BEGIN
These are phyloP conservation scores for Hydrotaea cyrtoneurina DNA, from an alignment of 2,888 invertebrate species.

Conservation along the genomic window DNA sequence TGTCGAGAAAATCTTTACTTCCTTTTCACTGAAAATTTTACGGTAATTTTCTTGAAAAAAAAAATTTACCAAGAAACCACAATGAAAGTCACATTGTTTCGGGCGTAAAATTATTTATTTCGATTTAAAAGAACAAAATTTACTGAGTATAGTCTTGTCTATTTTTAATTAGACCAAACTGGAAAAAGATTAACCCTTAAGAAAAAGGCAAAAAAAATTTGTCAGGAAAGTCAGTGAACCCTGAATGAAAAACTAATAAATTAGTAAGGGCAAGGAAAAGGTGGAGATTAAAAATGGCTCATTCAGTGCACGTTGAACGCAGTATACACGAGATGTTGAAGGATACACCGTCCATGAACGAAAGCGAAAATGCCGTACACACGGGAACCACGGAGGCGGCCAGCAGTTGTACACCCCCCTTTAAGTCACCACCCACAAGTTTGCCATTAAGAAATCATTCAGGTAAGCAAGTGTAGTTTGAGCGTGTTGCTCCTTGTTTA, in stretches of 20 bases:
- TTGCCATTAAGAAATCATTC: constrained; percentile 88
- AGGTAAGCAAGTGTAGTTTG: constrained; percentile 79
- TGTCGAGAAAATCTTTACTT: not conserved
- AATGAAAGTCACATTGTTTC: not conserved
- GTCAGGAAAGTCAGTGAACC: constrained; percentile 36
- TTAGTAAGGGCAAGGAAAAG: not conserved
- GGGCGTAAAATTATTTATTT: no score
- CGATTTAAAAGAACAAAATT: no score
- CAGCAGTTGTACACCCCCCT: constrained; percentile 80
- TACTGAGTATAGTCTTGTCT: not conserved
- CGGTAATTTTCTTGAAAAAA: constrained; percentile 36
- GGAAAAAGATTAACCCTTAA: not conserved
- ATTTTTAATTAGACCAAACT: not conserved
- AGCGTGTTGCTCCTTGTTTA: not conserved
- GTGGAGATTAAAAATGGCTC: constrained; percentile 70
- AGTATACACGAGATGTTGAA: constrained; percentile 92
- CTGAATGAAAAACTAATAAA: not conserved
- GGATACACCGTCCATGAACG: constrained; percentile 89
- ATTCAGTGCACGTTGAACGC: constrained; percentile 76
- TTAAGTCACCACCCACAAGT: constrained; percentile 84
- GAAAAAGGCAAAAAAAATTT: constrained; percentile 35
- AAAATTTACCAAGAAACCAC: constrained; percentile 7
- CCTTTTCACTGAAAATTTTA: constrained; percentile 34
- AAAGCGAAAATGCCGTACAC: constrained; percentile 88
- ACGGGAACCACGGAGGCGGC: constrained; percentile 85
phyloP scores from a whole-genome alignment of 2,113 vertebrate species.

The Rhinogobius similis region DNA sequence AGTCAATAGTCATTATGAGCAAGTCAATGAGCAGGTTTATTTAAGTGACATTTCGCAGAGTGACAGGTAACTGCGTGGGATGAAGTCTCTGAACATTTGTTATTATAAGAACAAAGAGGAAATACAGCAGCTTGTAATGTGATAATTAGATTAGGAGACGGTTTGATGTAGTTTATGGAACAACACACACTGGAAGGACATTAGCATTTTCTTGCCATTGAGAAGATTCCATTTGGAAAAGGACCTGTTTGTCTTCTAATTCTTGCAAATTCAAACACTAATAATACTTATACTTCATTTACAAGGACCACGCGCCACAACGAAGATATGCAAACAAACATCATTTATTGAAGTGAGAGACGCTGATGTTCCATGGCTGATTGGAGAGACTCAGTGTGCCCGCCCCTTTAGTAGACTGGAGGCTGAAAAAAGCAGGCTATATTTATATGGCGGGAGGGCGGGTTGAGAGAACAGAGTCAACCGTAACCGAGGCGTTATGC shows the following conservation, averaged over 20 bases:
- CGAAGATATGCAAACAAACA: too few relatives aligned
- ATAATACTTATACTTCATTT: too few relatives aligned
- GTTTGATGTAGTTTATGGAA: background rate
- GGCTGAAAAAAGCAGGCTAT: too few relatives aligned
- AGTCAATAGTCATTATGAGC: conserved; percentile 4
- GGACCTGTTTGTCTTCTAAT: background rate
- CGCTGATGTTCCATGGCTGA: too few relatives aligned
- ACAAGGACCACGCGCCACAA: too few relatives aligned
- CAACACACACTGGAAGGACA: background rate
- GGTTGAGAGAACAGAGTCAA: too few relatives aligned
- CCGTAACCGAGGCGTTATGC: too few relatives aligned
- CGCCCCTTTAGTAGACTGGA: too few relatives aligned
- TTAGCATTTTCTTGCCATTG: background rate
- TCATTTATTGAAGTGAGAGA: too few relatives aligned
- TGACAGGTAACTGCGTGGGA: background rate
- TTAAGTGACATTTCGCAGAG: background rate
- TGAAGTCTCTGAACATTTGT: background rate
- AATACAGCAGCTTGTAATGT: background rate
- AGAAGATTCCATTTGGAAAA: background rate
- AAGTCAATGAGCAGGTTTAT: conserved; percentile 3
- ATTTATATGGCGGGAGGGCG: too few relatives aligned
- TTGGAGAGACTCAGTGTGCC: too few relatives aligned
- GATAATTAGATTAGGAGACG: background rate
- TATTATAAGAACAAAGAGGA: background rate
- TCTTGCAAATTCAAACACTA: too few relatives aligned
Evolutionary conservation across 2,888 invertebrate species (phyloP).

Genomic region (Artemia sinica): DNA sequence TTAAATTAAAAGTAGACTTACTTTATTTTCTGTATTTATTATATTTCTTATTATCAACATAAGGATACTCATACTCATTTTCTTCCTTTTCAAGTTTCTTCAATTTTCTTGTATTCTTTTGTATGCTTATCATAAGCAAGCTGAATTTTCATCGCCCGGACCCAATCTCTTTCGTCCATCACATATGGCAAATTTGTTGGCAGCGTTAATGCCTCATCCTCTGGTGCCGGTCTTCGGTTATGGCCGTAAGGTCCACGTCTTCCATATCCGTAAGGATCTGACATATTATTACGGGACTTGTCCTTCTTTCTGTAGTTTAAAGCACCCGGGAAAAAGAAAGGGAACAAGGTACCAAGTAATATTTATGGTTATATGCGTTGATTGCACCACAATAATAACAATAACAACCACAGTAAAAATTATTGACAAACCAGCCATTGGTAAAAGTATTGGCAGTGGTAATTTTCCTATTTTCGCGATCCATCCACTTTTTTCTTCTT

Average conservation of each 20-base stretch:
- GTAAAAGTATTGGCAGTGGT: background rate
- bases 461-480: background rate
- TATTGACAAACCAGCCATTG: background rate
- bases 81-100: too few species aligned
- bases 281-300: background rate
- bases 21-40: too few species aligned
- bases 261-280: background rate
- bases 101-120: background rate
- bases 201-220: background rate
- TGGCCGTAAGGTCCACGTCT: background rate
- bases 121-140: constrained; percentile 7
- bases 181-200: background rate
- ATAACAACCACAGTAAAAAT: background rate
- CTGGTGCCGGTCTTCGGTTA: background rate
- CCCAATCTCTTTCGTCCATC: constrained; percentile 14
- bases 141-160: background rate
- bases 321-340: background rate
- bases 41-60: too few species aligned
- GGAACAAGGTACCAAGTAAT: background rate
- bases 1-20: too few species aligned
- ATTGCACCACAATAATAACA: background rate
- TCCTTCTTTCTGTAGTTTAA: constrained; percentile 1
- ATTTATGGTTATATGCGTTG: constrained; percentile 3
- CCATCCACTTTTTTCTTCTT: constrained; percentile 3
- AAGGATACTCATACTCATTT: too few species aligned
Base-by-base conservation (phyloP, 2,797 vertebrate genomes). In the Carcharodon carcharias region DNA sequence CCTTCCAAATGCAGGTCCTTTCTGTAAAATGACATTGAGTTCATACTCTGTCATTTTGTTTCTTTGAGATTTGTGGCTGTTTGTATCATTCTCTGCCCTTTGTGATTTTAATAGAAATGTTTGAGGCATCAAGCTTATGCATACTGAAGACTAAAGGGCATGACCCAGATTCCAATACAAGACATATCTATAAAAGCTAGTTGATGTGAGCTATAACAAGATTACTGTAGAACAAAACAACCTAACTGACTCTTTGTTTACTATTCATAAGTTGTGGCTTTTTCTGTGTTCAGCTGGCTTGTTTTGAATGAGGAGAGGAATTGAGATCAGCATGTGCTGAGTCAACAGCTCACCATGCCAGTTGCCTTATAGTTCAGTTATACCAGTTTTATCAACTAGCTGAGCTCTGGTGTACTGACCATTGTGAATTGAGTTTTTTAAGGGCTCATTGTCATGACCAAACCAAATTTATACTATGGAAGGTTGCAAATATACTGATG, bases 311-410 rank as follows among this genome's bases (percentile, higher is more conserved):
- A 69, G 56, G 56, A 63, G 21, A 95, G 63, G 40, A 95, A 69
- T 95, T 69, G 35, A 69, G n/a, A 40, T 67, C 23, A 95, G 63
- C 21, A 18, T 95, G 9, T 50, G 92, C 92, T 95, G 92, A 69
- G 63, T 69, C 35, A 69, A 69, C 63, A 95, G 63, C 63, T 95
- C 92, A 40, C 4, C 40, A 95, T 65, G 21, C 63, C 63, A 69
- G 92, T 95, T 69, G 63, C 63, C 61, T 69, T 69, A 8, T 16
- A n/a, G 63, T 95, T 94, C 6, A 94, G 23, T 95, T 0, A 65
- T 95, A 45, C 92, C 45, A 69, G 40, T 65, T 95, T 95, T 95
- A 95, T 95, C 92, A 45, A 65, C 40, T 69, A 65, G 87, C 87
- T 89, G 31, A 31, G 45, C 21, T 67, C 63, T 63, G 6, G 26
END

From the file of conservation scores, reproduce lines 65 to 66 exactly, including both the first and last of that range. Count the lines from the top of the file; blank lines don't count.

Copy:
- bases 101-120: background rate
- bases 201-220: background rate